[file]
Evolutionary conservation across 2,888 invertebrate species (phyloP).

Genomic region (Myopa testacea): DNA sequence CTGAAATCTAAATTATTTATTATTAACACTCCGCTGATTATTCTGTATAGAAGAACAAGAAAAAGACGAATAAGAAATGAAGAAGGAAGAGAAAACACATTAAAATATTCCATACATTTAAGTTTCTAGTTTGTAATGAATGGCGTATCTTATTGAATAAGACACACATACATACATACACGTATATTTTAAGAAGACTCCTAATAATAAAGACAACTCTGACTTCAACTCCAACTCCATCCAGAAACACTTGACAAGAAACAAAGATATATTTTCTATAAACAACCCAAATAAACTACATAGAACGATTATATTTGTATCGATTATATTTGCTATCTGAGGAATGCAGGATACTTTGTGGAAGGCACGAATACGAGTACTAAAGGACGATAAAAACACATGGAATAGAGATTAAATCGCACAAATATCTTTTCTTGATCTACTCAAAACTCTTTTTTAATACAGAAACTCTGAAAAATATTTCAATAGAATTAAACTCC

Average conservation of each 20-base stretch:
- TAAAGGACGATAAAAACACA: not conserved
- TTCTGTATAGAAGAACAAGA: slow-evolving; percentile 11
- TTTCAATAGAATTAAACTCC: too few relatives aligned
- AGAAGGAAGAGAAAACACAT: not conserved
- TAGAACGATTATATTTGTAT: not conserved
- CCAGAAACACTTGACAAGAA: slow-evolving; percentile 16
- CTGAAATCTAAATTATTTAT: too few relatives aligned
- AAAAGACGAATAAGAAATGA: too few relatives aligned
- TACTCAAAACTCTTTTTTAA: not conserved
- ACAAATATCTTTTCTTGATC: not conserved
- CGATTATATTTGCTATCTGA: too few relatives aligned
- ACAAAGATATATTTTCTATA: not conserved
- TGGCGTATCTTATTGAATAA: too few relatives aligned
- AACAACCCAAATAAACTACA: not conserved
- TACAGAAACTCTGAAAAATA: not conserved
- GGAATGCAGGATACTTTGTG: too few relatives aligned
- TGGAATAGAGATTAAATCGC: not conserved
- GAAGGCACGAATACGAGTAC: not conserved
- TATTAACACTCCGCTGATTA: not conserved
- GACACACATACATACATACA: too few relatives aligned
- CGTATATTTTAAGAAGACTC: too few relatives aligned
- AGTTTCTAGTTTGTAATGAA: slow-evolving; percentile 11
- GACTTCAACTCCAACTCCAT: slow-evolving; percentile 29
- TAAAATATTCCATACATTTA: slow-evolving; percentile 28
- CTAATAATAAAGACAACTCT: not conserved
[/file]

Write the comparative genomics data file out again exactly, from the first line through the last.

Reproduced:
Evolutionary conservation across 2,888 invertebrate species (phyloP).

Genomic region (Myopa testacea): DNA sequence CTGAAATCTAAATTATTTATTATTAACACTCCGCTGATTATTCTGTATAGAAGAACAAGAAAAAGACGAATAAGAAATGAAGAAGGAAGAGAAAACACATTAAAATATTCCATACATTTAAGTTTCTAGTTTGTAATGAATGGCGTATCTTATTGAATAAGACACACATACATACATACACGTATATTTTAAGAAGACTCCTAATAATAAAGACAACTCTGACTTCAACTCCAACTCCATCCAGAAACACTTGACAAGAAACAAAGATATATTTTCTATAAACAACCCAAATAAACTACATAGAACGATTATATTTGTATCGATTATATTTGCTATCTGAGGAATGCAGGATACTTTGTGGAAGGCACGAATACGAGTACTAAAGGACGATAAAAACACATGGAATAGAGATTAAATCGCACAAATATCTTTTCTTGATCTACTCAAAACTCTTTTTTAATACAGAAACTCTGAAAAATATTTCAATAGAATTAAACTCC

Average conservation of each 20-base stretch:
- TAAAGGACGATAAAAACACA: not conserved
- TTCTGTATAGAAGAACAAGA: slow-evolving; percentile 11
- TTTCAATAGAATTAAACTCC: too few relatives aligned
- AGAAGGAAGAGAAAACACAT: not conserved
- TAGAACGATTATATTTGTAT: not conserved
- CCAGAAACACTTGACAAGAA: slow-evolving; percentile 16
- CTGAAATCTAAATTATTTAT: too few relatives aligned
- AAAAGACGAATAAGAAATGA: too few relatives aligned
- TACTCAAAACTCTTTTTTAA: not conserved
- ACAAATATCTTTTCTTGATC: not conserved
- CGATTATATTTGCTATCTGA: too few relatives aligned
- ACAAAGATATATTTTCTATA: not conserved
- TGGCGTATCTTATTGAATAA: too few relatives aligned
- AACAACCCAAATAAACTACA: not conserved
- TACAGAAACTCTGAAAAATA: not conserved
- GGAATGCAGGATACTTTGTG: too few relatives aligned
- TGGAATAGAGATTAAATCGC: not conserved
- GAAGGCACGAATACGAGTAC: not conserved
- TATTAACACTCCGCTGATTA: not conserved
- GACACACATACATACATACA: too few relatives aligned
- CGTATATTTTAAGAAGACTC: too few relatives aligned
- AGTTTCTAGTTTGTAATGAA: slow-evolving; percentile 11
- GACTTCAACTCCAACTCCAT: slow-evolving; percentile 29
- TAAAATATTCCATACATTTA: slow-evolving; percentile 28
- CTAATAATAAAGACAACTCT: not conserved